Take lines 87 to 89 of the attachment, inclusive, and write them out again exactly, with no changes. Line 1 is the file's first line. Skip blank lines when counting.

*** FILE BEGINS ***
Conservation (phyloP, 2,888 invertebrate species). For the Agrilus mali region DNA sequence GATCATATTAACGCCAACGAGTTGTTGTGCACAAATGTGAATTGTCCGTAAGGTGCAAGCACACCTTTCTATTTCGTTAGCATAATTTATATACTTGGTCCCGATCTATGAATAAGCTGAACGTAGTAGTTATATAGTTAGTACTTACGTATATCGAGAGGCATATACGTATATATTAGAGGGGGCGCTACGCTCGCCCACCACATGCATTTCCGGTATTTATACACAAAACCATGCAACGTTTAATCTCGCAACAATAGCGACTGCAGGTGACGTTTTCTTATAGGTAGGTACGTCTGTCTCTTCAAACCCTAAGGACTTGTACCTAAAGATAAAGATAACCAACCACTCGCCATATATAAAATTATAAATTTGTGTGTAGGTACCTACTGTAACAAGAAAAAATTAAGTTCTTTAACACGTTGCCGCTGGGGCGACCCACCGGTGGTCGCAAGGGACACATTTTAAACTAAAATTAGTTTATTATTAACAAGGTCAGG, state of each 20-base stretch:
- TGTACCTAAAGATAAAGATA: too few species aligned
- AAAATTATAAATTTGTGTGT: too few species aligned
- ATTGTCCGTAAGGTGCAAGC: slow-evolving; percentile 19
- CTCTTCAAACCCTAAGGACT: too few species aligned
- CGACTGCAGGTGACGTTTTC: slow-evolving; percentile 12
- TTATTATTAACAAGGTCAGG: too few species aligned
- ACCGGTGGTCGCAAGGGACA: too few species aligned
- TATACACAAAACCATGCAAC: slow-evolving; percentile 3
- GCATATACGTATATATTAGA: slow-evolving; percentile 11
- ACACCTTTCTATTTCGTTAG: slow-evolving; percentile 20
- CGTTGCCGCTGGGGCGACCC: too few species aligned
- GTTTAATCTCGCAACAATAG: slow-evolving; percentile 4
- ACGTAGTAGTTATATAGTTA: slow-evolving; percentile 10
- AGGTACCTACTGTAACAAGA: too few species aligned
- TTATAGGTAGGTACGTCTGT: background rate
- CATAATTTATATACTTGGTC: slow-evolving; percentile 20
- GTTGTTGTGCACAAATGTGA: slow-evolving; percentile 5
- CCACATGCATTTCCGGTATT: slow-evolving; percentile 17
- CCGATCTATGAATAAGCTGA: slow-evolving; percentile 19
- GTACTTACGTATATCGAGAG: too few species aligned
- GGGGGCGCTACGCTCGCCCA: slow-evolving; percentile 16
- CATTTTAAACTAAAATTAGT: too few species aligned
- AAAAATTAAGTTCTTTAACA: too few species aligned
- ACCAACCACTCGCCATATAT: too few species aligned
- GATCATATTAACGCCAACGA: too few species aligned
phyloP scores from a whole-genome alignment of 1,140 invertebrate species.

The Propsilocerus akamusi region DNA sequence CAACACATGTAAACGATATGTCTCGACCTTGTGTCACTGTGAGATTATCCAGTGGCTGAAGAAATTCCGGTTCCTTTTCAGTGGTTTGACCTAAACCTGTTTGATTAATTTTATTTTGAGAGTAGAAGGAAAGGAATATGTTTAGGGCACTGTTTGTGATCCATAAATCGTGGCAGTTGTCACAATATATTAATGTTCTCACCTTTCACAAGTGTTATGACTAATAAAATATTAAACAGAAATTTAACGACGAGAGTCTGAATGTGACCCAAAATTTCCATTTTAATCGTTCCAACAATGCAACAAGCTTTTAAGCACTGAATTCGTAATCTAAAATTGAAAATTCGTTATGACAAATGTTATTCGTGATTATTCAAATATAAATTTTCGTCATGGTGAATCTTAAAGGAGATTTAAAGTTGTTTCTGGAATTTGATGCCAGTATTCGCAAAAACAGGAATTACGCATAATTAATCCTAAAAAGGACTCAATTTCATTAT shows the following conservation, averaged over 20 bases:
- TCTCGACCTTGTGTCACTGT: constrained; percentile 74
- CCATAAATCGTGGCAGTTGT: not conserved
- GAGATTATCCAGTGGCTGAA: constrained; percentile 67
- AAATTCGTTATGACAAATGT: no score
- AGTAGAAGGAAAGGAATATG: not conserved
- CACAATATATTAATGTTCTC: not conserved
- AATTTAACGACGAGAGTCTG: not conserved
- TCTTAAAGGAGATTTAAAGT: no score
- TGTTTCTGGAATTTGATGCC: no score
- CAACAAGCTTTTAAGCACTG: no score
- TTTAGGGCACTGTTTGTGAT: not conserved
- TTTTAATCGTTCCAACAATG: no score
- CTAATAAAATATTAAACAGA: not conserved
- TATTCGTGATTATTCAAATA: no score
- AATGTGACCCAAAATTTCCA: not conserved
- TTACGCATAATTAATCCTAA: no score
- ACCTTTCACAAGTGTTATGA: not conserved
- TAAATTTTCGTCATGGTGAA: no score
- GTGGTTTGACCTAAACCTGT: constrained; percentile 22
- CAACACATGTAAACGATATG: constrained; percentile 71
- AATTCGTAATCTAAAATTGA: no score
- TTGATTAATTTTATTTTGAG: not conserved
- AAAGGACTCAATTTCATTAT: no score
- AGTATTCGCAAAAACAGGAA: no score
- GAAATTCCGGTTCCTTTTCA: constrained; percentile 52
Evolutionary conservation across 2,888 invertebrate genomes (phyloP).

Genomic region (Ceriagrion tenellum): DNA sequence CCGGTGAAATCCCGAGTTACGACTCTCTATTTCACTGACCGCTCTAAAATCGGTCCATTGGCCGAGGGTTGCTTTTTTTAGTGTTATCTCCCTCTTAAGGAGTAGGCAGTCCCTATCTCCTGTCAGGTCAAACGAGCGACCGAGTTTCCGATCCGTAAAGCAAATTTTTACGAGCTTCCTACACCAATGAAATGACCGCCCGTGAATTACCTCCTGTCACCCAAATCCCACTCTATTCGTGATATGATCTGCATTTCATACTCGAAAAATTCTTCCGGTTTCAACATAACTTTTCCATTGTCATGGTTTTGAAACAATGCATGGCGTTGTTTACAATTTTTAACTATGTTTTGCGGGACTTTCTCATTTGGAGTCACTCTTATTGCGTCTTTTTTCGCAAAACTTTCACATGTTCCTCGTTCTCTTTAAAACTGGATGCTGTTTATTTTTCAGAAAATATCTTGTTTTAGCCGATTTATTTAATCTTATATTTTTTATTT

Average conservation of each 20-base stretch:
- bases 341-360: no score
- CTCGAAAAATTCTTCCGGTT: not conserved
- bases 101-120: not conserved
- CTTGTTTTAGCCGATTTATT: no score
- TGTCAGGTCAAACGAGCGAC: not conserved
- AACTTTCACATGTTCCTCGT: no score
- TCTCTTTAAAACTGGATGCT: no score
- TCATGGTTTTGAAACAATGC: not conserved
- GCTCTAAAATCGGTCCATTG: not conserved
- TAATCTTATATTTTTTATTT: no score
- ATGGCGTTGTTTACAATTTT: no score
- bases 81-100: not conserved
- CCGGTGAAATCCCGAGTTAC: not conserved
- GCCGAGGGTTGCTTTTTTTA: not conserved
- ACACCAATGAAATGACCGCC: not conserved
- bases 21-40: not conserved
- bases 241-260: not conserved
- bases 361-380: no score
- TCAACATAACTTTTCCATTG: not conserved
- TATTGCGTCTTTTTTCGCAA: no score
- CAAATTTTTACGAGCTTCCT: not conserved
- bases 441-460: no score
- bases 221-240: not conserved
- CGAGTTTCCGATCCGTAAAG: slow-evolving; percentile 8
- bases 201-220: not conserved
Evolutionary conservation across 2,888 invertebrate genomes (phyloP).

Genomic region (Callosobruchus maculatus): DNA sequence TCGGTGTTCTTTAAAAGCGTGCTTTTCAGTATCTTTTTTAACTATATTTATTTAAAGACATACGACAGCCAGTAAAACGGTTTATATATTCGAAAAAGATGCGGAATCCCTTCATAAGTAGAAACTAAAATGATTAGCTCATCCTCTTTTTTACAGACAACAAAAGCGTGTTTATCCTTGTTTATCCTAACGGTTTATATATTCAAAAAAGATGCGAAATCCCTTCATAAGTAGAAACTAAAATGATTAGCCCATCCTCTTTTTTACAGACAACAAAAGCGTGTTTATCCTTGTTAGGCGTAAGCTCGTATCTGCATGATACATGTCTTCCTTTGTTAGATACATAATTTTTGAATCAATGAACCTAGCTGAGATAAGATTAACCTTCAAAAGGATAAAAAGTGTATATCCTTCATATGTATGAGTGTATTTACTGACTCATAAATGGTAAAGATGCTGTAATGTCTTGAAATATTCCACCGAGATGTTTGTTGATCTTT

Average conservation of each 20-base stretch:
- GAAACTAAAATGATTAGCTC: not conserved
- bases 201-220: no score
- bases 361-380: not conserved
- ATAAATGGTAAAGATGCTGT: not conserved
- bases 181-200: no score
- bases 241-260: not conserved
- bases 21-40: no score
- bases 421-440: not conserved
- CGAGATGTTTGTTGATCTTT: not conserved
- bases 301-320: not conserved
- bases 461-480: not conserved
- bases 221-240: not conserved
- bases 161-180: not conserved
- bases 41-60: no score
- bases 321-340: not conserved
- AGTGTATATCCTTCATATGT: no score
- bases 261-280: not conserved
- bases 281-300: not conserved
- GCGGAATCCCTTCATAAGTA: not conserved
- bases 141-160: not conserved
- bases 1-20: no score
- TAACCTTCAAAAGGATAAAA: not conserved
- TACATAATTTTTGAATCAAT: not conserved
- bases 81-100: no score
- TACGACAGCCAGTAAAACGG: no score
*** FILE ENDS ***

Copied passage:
- bases 361-380: not conserved
- ATAAATGGTAAAGATGCTGT: not conserved
- bases 181-200: no score